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Observations from a Senior Trade Commissioner: Indonesia

28 Aug 2017

Sally-Ann Watts, Senior Trade Commissioner, Indonesia provides the following observations and insights of education opportunities, challenges, competitor activity and Austrade education initiatives.

  1. What are the key opportunities for Australian education organisations in your market? Please include reference to any relevant trade and investment drivers as well.
  2. Australia continues to be a popular destination for Indonesian students seeking an international university education, at both undergraduate and postgraduate level. Currently the majority of Indonesian students in Australia study management and commerce. As the Indonesian economy develops and increasingly adopts technological solutions, there is an opportunity for Australia universities to capture a larger share of outbound STEM students, most of whom currently chose the US, Japan or Germany.

    The Indonesian skills deficit is well known and the government has identified private industry partnerships as key to the upskilling of trade and vocational qualifications. Fortunately the Australian Qualifications Framework and Australia’s experience with internships are respected. According to the British Council report: The Shape of Global Higher Education: International Mobility of Students, Research and Education Provision (July 2017), Australia ranks number one in quality assurance and degree recognition, transnational education engagement, and the openness of our higher education system. Similarly, Austrade research conducted in 2016 indicated that the Future Unlimited brand had superior to very high levels of recognition and awareness in-market. Further information regarding this research will be published in a future MIP article.

    So in summary, there are opportunities to collaborate with universities particularly those outside Jakarta to develop joint or double degree offerings, establish research alliances and exchange both students and teaching staff. Polytechnics and training centres are also interested in working with industry applied training partners.

  3. What are the main challenges for Australian education organisations when operating in your market?
  4. Education institutions can only operate as non-for-profit entities in Indonesia and preferably in partnership with a local provider. There are no foreign campuses in Indonesia. Foreign pathway colleges and VET institutions have had some success with university and industry partnerships covering foundation studies, English language and curriculum development. Finding the appropriate partner, entry and pricing models are key to success.

    Lifting participation in and performance of all forms of education are government priorities. Multiple ministries with often complex and changing regulations have vested interests in the process. A local partner can help institutions navigate this landscape.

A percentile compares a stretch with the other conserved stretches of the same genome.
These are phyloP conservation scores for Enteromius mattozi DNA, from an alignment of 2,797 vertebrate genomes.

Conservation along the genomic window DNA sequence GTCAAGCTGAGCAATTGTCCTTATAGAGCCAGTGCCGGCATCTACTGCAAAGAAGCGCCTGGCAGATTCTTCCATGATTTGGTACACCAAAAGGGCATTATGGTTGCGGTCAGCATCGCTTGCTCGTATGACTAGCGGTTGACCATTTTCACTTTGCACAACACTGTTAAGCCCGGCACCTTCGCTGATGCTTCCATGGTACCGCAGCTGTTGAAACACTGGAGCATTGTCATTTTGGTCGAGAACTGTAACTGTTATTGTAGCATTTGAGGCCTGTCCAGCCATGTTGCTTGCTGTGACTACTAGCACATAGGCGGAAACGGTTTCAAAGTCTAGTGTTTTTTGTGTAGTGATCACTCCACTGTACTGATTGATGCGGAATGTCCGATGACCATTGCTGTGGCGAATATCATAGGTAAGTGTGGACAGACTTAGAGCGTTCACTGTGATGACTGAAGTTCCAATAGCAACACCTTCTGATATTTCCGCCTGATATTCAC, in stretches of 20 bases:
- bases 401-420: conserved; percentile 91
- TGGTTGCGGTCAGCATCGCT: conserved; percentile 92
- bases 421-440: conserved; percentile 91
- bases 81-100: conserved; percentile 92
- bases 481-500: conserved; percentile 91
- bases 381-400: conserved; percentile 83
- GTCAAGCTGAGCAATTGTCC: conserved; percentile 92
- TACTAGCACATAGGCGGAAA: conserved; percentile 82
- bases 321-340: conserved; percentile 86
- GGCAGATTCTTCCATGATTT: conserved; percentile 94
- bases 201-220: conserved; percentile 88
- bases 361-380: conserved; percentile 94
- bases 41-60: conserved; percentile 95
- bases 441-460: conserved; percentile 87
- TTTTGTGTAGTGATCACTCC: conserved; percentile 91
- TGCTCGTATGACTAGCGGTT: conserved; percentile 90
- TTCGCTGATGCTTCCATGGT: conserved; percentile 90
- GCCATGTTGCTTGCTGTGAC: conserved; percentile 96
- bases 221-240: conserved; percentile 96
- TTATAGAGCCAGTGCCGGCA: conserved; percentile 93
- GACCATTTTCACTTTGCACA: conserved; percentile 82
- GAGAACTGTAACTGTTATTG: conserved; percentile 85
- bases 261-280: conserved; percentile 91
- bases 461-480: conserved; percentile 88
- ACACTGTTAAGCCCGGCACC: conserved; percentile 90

Only a small proportion of Indonesians can afford to fund their own study in Australia. One possible solution is online delivery which has the potential to allow exporters of educational services to reach otherwise inaccessible market segments. Accreditation by the Indonesian government and joint establishment of quality controls remain challenges.

  5. What are Australia’s competitors doing differently in your market?
  6. While Australia has the largest share of Indonesians studying higher education overseas, there is nevertheless robust competition from Singapore, Malaysia, the UK and US. Often this is related to price, with reductions for English language training and first year study discounts. The Netherlands and British Council operate shopfronts in Jakarta although the promotional spend related to education tends to be focused on study exhibitions. Up until early 2017, the US (Education USA) was arguably the most active competitor in the market with workshops and events at least each quarter in Jakarta and to a lesser extent Surabaya and Makassar.

    According to Austrade research, alma mater of parent/sibling/relatives remains a compelling driver of destination choices. And in the alumni realm, Australia outperforms the competition with the Embassy taking a strategic approach across short course awards, alumni grants, social media contact groups and sector based alumni functions.

  7. What are the key education initiatives in your market plan (that you would like to encourage Australian education organisations to engage with)?
  8. The Science Your Future competition is Austrade’s signature initiative for 2017-2018. The competition is designed to:

    • Promote Australia’s capabilities in STEM to Indonesian selected High Schools in Jakarta, Makassar, Bali and Surabaya
    • Students will be invited to submit vlogs and essays illustrating how science can transform Indonesia across the major themes of future cities and future food
    • An eminent panel will judge the submissions and up to five pairs of Year 10/11 students plus teachers will be flown to and be hosted by selected Australian universities
    • The competition will open in January 2018 and the winners will be announced in May 2018 (all dates indicative).

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